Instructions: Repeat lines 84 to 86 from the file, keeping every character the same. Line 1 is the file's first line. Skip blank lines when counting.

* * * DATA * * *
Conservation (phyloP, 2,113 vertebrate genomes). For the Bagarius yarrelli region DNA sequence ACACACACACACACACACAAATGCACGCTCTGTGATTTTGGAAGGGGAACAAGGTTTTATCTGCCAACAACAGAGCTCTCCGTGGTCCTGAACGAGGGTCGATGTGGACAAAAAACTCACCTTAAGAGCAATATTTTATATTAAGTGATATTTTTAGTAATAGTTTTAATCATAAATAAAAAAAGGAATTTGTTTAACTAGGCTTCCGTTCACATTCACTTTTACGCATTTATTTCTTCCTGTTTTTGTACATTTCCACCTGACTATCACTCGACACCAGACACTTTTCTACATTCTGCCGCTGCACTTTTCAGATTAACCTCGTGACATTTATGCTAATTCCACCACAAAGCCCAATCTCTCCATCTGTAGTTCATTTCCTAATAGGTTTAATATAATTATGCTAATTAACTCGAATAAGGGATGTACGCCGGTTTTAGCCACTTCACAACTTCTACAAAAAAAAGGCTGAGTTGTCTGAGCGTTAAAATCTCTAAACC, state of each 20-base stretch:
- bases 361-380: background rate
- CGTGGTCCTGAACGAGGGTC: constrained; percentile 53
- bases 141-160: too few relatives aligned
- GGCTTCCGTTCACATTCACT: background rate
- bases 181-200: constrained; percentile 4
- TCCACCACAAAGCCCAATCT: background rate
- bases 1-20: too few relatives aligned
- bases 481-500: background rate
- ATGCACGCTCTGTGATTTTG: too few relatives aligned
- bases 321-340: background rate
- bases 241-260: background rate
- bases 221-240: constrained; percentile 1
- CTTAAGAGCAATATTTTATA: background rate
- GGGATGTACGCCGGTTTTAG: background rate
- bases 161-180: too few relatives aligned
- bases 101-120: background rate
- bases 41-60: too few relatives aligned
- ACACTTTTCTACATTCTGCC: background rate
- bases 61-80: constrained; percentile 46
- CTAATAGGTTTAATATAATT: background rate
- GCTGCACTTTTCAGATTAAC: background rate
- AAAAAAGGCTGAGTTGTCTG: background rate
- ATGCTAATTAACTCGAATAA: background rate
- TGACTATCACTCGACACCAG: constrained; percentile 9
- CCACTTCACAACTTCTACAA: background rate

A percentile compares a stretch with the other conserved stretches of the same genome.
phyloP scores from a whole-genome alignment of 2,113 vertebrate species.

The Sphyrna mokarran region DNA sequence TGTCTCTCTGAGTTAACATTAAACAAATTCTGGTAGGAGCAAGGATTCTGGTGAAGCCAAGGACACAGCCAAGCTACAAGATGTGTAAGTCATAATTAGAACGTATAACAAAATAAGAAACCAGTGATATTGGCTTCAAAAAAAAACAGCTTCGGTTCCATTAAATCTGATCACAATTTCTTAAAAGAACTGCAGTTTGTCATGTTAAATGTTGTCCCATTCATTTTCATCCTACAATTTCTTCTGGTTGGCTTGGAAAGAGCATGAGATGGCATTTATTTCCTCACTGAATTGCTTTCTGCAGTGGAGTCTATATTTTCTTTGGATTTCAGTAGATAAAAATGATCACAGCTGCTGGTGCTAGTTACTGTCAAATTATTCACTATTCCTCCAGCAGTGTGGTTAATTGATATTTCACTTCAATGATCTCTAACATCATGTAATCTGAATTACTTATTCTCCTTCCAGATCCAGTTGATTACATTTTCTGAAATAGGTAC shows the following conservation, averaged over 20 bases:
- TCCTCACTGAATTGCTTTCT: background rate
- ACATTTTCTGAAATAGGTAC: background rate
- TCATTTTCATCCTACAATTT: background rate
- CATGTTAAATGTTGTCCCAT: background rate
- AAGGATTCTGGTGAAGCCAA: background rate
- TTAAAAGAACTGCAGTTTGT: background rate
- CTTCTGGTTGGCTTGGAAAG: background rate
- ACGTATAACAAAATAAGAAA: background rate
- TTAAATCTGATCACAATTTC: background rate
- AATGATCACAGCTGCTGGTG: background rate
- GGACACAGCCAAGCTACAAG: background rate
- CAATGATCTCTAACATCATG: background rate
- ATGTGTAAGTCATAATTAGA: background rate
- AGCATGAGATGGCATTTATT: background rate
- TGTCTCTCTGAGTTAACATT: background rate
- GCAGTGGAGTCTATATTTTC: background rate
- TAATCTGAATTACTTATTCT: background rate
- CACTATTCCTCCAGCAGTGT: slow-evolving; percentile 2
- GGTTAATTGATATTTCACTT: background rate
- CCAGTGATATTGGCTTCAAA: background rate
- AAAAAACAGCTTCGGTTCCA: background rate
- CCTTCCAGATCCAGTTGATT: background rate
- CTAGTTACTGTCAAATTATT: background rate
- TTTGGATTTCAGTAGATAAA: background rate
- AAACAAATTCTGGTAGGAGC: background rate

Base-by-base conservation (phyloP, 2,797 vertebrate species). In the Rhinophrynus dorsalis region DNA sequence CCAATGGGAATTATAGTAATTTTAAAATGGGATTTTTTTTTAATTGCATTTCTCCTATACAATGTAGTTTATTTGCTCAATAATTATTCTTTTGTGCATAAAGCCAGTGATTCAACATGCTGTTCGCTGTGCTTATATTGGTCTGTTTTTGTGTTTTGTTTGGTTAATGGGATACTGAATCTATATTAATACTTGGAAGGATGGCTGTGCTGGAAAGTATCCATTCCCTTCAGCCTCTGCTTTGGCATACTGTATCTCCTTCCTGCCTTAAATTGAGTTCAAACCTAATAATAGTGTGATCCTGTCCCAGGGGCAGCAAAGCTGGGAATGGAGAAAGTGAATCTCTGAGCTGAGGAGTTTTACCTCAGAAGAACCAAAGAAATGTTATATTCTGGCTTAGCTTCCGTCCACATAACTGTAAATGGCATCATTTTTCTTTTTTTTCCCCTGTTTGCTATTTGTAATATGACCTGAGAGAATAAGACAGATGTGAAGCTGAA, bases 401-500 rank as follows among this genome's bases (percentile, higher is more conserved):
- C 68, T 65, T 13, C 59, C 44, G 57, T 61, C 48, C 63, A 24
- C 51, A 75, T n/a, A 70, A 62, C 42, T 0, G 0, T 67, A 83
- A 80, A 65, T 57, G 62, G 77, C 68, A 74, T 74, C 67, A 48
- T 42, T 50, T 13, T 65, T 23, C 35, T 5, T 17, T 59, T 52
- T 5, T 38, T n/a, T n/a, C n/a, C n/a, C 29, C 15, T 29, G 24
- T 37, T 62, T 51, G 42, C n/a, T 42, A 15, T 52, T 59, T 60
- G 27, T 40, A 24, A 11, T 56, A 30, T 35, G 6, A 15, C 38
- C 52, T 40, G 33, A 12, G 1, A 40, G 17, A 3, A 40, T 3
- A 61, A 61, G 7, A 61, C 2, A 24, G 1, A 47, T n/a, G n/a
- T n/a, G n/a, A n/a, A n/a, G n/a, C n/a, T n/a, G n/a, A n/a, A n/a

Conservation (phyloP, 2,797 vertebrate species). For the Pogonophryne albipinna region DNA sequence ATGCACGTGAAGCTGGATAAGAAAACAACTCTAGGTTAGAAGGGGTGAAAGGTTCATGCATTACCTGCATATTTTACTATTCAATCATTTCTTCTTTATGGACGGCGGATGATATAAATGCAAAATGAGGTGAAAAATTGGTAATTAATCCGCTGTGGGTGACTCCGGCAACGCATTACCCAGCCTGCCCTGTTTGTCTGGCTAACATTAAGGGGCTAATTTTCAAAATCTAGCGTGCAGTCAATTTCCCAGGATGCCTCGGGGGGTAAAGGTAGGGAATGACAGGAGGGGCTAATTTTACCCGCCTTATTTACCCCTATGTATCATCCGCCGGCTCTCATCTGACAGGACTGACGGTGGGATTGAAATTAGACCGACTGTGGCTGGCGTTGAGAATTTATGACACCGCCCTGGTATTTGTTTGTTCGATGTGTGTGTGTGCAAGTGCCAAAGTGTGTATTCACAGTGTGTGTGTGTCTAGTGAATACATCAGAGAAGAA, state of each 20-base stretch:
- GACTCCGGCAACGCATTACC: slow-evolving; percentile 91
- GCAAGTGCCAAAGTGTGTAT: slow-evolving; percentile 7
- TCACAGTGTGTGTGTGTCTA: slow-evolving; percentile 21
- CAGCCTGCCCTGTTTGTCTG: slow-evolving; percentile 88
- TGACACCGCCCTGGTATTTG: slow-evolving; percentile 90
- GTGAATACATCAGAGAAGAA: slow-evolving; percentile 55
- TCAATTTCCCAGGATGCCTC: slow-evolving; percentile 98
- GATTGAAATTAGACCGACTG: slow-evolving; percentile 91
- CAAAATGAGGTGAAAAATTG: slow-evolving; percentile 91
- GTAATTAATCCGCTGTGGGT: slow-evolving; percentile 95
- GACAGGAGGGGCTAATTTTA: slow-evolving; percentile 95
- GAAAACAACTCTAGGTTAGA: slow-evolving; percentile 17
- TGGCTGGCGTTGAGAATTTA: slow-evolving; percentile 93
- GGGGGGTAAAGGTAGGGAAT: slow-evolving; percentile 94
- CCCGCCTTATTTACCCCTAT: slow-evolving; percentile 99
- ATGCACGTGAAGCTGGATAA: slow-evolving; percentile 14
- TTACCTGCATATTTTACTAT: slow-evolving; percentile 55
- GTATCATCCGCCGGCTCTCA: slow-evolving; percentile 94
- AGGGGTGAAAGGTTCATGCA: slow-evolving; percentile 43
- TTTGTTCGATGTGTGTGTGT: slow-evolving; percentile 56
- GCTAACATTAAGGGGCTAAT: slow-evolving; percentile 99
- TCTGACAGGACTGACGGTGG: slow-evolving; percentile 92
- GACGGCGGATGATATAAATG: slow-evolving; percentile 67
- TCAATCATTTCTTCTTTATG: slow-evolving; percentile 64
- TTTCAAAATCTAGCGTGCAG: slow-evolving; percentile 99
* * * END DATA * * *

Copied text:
- GTATCATCCGCCGGCTCTCA: slow-evolving; percentile 94
- AGGGGTGAAAGGTTCATGCA: slow-evolving; percentile 43
- TTTGTTCGATGTGTGTGTGT: slow-evolving; percentile 56